The SmartFrame, however, is not prepared to deal with the Customer keys; the two Data links must be combined into one, so the Customer SmartDataObject and the Order SmartDataObject can communicate directly with each other. To accomplish this, the addLink procedure, which establishes links, notes that the SmartFrame container is both a Data-Target and a Data-Source (this makes the Data link a potential pass‑through link) and modifies the inner link by changing its Data-Source from the SmartFrame to the Customer SmartDataObject. There is now a link from the Customer SmartDataObject directly to the Order SmartDataObject, and the two objects can function as if they are in the same container. With a pass‑through link, it is the link rather than the data that is passed through.
The outer link, from the Customer SmartDataObject to the SmartFrame, is maintained. This enables the code in the SmartFrame to use Customer keys passed from the Customer SmartDataObject. There is no standard code in the SmartFrame object or its super procedure containr.p to handle the data. If desired, you can write application code to respond to events from the Customer SmartDataObject.
Getting records from an additional source
As with most other link types, it is valid for a Data-Target SmartObject to have only one Data-Source at a time. Sometimes, however, you must be able to pass a record down a different path than the normal Data link path. For example, suppose you have a a SmartDataViewer that receives Customer values from a SmartDataObject. When the SmartDataObject is notified of the dataAvailable event, it gets the Customer values for the current row in the Customer SmartDataObject. This sequence is repeated whenever the SmartDataObject retrieves a new Customer record. Occasionally, however, the SmartDataViewer might need a different record. For example, it might need the User record on startup, to perform security checks. This User record might not be available through its normal Data-Source.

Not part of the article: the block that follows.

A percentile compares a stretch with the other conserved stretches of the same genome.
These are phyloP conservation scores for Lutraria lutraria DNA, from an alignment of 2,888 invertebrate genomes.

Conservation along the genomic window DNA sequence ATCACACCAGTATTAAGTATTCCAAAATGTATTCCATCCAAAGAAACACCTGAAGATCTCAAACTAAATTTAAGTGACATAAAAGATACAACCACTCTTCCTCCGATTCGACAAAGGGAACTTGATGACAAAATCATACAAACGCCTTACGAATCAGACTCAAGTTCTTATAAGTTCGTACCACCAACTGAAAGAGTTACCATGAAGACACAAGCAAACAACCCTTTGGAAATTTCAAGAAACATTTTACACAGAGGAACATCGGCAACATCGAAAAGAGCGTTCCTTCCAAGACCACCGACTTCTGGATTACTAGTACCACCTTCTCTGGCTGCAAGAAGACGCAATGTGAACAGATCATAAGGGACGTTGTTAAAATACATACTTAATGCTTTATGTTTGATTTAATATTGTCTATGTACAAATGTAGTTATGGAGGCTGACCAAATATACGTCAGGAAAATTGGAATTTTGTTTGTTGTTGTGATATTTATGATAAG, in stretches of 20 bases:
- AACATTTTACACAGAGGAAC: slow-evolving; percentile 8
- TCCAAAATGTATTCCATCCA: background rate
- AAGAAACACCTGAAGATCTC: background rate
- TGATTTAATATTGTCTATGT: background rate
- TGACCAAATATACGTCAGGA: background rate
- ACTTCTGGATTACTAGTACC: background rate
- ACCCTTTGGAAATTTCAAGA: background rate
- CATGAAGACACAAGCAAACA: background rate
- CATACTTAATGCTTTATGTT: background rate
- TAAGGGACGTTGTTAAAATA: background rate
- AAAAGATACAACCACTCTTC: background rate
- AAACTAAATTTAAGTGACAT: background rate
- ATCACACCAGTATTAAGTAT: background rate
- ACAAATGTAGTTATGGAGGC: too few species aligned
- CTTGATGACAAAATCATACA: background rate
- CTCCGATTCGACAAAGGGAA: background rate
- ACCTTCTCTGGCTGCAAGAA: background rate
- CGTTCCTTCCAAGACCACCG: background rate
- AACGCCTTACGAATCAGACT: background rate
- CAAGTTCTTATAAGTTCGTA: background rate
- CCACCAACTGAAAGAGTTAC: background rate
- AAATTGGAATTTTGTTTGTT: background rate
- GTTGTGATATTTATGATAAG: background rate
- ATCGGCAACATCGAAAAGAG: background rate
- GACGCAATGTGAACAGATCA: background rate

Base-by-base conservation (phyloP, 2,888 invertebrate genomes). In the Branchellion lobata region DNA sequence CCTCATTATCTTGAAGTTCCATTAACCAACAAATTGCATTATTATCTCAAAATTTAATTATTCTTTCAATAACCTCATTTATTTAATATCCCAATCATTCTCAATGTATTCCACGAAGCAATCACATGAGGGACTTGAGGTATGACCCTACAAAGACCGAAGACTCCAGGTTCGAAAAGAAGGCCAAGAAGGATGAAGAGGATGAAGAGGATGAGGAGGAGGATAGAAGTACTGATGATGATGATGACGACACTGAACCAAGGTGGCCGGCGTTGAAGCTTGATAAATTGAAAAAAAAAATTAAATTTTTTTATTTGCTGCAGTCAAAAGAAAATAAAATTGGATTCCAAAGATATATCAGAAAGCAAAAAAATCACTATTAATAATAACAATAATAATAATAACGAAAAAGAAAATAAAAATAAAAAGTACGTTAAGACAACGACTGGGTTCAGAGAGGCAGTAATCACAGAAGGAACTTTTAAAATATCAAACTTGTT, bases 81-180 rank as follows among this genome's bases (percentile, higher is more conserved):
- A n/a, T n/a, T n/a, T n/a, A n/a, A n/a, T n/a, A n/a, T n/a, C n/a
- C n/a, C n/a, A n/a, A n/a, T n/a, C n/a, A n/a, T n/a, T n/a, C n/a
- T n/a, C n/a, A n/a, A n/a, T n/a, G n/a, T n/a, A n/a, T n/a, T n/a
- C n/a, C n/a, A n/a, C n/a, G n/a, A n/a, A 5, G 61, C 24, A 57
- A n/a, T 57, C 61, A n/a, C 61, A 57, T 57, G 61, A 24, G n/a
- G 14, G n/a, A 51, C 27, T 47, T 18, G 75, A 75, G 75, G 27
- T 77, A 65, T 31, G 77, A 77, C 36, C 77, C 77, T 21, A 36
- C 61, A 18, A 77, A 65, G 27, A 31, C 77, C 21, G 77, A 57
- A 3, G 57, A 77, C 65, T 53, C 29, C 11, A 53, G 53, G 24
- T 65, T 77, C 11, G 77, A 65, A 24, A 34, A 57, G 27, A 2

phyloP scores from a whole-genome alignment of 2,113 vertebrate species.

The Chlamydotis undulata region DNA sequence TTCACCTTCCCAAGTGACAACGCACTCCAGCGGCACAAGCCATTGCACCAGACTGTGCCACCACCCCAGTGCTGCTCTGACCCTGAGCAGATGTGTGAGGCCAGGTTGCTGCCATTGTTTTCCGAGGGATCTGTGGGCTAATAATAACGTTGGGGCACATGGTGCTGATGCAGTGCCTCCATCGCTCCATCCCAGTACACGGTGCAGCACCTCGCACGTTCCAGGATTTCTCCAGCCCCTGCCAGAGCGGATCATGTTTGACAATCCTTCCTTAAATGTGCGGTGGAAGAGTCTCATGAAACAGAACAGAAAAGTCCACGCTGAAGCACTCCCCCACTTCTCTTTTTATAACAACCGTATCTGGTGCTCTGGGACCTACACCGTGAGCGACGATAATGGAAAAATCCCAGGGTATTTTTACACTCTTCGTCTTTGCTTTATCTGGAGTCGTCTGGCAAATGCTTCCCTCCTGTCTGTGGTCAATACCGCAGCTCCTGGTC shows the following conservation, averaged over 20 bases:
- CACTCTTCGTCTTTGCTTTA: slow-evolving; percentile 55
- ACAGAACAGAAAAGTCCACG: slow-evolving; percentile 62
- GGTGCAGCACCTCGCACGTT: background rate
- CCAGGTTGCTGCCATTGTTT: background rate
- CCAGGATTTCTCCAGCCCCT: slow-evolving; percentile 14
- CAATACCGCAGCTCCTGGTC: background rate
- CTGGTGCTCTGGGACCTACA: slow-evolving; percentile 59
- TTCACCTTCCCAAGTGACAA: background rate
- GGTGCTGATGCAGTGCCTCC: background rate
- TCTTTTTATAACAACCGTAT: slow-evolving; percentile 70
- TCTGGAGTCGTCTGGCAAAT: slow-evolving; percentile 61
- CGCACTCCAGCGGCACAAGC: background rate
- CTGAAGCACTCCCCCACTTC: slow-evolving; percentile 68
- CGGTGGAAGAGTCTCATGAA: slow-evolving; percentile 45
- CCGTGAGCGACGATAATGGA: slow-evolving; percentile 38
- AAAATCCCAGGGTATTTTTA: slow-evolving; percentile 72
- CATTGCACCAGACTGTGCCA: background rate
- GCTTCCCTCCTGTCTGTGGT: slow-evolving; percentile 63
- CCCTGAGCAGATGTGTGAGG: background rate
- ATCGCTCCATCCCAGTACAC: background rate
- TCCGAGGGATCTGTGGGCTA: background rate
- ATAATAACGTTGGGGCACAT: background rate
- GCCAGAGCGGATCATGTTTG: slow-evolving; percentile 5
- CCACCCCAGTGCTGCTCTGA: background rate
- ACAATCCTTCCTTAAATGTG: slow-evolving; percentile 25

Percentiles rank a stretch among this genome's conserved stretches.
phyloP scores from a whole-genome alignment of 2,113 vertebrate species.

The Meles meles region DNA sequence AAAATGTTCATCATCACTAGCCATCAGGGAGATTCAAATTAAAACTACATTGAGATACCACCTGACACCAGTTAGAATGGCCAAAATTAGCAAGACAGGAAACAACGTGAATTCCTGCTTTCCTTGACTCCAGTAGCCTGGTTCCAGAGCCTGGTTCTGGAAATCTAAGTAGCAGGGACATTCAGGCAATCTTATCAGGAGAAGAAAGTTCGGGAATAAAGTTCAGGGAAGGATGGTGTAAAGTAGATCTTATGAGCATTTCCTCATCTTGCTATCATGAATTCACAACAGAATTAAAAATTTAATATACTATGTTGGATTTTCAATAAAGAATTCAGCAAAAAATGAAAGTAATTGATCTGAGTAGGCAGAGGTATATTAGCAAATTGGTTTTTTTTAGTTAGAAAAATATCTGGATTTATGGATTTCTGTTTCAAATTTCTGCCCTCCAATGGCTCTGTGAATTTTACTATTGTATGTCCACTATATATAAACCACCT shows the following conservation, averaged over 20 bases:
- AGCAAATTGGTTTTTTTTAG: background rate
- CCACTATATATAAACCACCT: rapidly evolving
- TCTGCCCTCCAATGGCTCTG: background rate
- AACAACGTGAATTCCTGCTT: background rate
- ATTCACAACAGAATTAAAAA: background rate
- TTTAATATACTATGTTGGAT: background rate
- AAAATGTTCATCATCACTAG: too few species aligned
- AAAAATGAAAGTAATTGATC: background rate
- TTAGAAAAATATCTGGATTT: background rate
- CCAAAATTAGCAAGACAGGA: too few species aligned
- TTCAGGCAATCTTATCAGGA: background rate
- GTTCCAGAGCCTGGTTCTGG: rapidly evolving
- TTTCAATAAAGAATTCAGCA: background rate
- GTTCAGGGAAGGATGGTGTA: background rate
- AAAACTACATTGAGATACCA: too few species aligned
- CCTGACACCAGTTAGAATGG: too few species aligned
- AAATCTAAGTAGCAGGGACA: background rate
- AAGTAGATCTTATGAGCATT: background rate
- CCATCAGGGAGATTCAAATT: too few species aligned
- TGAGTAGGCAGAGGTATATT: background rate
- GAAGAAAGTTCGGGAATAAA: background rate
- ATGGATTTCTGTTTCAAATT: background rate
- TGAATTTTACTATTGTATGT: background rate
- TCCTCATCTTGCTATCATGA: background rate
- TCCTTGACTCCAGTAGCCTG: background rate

You can deal with this scenario in several ways. In addition to the default automatic execution of the colValues function in the Data-Source from dataAvailable, you can program a SmartObject to run colValues in a SmartObject other than its regular Data-Source. This approach provides an ADM-standard way to get an extra set of values from one SmartObject to another. For example, you could define an initializeUser link from the source of the User ID to the SmartDataViewer that needs it. When you create a nonstandard link, Progress performs a single SUBSCRIBE in the target for the link name. For example, if the initializeUser procedure is defined in the SmartDataViewer, it will be executed whenever the source PUBLISHes the initializeUser event. The User ID can be passed as an argument or queried from target to source.